Here’s a couple of the parts I’d written for Esoterotica’s upcoming Fringe Festival show. They’re from separate parts of the play, but I didn’t want to publish anybody else’s writing and these make a somewhat coherent scene when stitched together. Find our show times right here on the New Orleans Fringe Festival website!
So after taking some internet pickup artist’s advice about “peacocking,” I wound up sitting in Flannagan’s wearing a boater hat for forty-five minutes while the rest of the bar was enthusiastically not talking to me. I was frustrated by that point, I went over and pitched the dumb thing out the window. Shortly after I returned to my seat, you came over.
You told me your friends had said to avoid that weirdo in the 1920s hat. I confessed that I actually was that weirdo. Your eyes flicked upwards and you said, “apparently not anymore.” I offered to buy you a drink if the bartender accepted haypennies.
You smiled. No, more than that, you got it. Both the joke and the drink.
You were clearly no pickup artist. I couldn’t tell if you were naturally charming or just smiled when you were really nervous, but I liked what I saw either way.
We spent a couple hours discovering and discussing mutual interests, one amusing tangent leading to another almost seamlessly, only interrupted when someone put an entire Danzig album on the jukebox. We both made faces at hearing that, and you said there was a patio out back we could escape to. I said that I didn’t smoke. Showing your smile, which was definitely nerves then, you said that you didn’t either. . .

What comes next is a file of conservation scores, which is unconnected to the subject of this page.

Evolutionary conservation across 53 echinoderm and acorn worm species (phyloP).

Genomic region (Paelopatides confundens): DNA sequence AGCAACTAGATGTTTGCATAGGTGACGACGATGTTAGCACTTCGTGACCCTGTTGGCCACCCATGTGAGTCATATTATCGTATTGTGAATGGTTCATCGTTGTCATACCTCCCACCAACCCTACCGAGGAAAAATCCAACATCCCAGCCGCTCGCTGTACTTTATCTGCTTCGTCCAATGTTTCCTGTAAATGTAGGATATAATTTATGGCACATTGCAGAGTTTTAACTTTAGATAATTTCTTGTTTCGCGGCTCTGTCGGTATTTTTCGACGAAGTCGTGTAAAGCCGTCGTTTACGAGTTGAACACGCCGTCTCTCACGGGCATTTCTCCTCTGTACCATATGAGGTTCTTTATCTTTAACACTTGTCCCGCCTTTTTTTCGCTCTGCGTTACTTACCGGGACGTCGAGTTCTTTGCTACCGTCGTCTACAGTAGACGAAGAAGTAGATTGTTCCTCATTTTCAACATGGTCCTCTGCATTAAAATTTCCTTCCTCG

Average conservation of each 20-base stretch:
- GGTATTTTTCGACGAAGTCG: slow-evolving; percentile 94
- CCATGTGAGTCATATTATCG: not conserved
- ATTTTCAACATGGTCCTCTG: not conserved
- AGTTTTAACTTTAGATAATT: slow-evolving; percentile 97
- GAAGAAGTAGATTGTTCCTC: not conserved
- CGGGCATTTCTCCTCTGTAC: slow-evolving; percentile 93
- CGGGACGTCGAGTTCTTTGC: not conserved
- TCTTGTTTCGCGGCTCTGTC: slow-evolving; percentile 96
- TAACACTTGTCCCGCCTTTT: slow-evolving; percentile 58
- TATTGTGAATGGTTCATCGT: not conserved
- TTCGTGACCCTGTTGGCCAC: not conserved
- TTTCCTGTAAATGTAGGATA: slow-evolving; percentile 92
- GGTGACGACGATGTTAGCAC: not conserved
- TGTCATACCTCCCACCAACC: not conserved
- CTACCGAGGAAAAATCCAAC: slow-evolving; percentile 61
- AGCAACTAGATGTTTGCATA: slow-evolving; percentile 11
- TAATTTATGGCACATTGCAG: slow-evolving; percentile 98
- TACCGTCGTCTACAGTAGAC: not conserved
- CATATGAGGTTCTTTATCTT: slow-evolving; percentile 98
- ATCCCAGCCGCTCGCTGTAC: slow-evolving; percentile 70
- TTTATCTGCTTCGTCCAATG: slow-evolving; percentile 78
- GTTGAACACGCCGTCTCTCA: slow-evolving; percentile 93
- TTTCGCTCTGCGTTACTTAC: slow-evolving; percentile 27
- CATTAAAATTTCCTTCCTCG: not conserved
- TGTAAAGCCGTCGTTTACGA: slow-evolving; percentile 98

I have a really plush pillowtop mattress at my apartment, the kind where you lay down and feel yourself slowly sinking in for a second or two, and I’ve gotten really used to sleeping on it. So the first night we spent at your place I didn’t want to ruin the evening by sounding really nitpicky but GOOD GOD, it’s like your bed is made out of park benches!
Unlike you, that mattress was not giving at all.
I tried sleeping on my back, how I normally do, but after a couple minutes of laying like that I could feel my spine scoliosing itself trying to escape the discomfort. I’d never really been a side sleeper, but since I did want to be around in the morning, I decided to give it a try.
There’s something to the ratios of our bodies that made it work, I think. With our height difference, my arm fell at just the right angle to lay over the contour if your waist and hips comfortably, moreso than if it were just empty mattress there. You were already asleep by that point, but your hand moved overtop mine unconsciously. I couldn’t have rolled over or tried another position after that, but I didn’t need to. We fit together. I slept through the night.